13. Everybody Wants Some!! (Richard Linklater)

A zen comedy about identity starring a bunch of affable jocks in their first week of college. Charming and decidedly low-stakes, this is a Richard Linklater film through and through and all the better for it.

12. Tower (Keith Maitland)

I was skeptical of the premise for this film (an animated documentary about the infamous University of Texas tower shooting) as it seemed a little too cute for such a serious topic. But Tower is a smart film and, most importantly, a humane film. There's no free publicity given to the killer himself and no attempt to explain his actions, instead Tower presents stories of bravery as regular people were forced into a horrific situation. 

11. Louder Than Bombs (Joachim Trier)

A kaleidoscopic exploration of a grief wracked family, Louder Than Bombs draws its power from the way it restlessly changes time periods, styles and points of view between a father and his two sons. This is a film that avoids easy answers while honestly grappling with uncomfortable truths, asking us to interrogate memories and dreams in search of some kind of meaning. Unfairly overlooked on its release, Louder Than Bombs is a film that I hope more people watch in the coming years.

10. Paterson (Jim Jarmusch)

An ode to mindfulness and creativity told through the story of a simple working-class life in a simple working-class town. Profound in its subtlety.

09. Voyage of Time: The IMAX Experience (Terrence Malick)

Terrence Malick eschews character and narrative entirely in delivering this essay film about the history of life on Earth. Brad Pitt's narration is more functional than profound, but the powerful imagery, which causes you to see various landscapes and lifeforms on Earth in entirely new ways, like an alien visitor, is constantly breathtaking. Voyage of Time finds an almost unparalleled beauty in the natural world, in things both large and small.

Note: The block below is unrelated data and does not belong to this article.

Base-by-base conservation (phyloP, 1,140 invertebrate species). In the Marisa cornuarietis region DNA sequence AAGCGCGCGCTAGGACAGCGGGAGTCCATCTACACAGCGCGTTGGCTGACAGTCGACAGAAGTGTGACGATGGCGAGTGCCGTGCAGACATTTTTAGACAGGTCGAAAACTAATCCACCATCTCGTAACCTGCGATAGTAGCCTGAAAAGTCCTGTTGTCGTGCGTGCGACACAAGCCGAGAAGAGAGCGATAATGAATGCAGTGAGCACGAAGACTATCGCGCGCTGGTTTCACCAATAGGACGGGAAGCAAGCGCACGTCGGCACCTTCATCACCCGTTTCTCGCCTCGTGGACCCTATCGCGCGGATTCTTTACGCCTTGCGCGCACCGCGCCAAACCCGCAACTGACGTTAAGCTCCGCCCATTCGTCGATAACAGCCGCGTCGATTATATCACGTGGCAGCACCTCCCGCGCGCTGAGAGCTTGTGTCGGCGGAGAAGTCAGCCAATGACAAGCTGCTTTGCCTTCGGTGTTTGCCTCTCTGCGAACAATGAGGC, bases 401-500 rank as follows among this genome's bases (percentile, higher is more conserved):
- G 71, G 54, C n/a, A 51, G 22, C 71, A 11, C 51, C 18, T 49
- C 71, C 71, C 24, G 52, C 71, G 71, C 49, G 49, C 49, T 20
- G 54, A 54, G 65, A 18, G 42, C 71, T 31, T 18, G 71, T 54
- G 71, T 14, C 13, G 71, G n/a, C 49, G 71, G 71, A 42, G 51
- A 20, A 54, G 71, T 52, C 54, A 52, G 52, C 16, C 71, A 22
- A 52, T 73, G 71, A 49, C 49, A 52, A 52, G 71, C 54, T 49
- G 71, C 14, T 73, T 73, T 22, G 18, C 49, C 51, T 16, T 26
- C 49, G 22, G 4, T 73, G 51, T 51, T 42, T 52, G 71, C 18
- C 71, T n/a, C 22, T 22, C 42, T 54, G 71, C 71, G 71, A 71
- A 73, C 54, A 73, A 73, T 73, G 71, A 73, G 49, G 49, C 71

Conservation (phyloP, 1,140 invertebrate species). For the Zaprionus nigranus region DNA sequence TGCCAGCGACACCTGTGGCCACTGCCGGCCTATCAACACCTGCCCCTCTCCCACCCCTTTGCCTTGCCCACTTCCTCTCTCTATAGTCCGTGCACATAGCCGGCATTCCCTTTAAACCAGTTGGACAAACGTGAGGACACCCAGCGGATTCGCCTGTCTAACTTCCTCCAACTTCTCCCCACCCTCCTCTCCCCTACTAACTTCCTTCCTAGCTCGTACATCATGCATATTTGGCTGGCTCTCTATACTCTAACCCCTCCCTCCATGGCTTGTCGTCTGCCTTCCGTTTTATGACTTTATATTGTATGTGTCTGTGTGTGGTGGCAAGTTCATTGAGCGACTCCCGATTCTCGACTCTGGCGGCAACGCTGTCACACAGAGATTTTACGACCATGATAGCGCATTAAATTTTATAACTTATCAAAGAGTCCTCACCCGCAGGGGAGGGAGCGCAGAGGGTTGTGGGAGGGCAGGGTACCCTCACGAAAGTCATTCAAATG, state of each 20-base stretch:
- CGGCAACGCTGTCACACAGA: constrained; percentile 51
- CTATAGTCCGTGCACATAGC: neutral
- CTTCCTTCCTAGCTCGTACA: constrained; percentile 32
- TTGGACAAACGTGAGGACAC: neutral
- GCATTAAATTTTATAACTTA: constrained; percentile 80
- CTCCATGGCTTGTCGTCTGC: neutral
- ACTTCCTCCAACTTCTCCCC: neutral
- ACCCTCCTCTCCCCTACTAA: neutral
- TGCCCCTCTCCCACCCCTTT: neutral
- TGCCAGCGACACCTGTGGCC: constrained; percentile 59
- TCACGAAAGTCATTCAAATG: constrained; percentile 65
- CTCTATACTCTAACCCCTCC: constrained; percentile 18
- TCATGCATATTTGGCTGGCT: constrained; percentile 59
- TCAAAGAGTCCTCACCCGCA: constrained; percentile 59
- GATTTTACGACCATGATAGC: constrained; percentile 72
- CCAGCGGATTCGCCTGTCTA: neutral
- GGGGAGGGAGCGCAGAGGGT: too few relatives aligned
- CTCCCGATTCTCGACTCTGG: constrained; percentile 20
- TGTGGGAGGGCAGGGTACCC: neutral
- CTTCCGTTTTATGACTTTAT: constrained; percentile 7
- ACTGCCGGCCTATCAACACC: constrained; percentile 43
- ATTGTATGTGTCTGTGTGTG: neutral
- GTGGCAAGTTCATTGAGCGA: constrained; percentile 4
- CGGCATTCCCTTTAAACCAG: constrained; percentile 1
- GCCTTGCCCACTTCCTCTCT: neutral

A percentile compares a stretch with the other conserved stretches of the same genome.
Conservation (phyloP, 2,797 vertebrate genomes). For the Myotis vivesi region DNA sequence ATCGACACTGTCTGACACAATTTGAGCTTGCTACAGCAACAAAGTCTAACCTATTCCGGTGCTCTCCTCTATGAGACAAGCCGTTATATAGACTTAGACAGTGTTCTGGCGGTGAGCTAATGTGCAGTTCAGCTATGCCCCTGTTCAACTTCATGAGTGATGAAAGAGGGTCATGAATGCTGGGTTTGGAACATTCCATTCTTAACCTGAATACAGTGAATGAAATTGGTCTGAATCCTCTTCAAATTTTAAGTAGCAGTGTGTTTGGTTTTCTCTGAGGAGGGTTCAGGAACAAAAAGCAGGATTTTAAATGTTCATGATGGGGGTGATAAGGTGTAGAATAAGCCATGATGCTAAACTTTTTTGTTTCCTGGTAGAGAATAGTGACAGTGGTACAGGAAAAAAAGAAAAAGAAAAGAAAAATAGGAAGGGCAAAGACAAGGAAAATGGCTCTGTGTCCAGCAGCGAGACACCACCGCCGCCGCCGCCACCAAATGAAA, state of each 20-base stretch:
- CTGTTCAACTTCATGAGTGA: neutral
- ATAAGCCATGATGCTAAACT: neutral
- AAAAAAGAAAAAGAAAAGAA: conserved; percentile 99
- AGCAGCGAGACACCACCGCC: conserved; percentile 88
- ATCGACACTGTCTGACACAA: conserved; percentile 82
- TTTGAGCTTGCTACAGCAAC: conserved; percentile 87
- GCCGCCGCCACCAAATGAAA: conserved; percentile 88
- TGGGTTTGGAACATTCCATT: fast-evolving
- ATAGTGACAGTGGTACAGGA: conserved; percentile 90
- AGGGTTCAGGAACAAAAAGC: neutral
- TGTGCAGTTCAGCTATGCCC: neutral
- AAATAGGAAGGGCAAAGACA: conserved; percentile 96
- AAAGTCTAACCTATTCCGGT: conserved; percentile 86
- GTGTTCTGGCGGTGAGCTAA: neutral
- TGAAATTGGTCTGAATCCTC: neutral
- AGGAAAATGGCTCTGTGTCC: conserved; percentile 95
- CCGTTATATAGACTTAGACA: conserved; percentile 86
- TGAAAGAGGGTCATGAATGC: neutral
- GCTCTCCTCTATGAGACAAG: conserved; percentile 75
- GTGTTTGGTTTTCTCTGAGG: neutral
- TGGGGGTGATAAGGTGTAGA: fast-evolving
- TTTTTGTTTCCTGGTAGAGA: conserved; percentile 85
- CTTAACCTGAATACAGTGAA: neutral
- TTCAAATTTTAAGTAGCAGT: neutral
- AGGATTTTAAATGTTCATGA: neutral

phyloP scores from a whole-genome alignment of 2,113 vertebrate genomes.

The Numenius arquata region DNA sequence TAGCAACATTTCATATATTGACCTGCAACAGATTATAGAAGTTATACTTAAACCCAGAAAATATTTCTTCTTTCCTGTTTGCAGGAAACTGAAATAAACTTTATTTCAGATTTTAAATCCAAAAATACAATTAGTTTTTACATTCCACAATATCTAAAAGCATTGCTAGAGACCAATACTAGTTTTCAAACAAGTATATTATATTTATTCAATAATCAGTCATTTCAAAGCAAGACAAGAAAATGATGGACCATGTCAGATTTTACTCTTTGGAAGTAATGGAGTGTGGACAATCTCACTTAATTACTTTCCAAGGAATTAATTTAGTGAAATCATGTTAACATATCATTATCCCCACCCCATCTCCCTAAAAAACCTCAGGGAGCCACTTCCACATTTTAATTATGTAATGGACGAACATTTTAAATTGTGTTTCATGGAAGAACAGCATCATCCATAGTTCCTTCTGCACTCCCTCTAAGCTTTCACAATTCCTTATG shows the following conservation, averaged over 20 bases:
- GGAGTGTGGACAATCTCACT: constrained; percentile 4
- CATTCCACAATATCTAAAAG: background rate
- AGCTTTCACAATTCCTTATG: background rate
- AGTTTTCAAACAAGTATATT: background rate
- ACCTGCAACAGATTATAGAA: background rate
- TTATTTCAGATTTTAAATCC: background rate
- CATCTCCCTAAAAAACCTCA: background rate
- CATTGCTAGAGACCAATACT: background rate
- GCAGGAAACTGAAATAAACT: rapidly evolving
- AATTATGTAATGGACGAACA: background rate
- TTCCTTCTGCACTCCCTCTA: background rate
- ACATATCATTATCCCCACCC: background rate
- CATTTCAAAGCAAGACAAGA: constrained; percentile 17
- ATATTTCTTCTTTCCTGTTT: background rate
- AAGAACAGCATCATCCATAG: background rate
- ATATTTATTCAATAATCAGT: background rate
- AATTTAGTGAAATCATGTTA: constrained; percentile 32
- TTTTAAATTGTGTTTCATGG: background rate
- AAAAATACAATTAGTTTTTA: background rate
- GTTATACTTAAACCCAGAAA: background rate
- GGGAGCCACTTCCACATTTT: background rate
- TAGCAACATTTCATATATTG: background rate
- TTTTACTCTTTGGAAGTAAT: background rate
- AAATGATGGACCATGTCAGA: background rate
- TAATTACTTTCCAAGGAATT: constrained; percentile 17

08. I Am the Pretty Thing That Lives in the House (Oz Perkins)

Abstract imagery and beautifully written, looping narration make this one of the most distinctive films of the year. Slowly builds a sense of fatalistic dread until it hits a soul shredding climax. 

07. Arrival (Denis Villeneuve)

This movie pulls of a few neat tricks: the production design for the aliens and their ships feels genuinely otherworldly, the cinematography and deliberate pacing combine for a dark, moody tone, the script crafts an actual science fiction story about communication that doesn't come down to a third act fight scene and the performance of Amy Adams grounds a story that packs a genuine emotional wallop. Arrival is the 2016 version of Mad Max: Fury Road, in that it showcases what's possible when talented people work in the world of big budget genre filmmaking while being allowed to stay true to their creativity.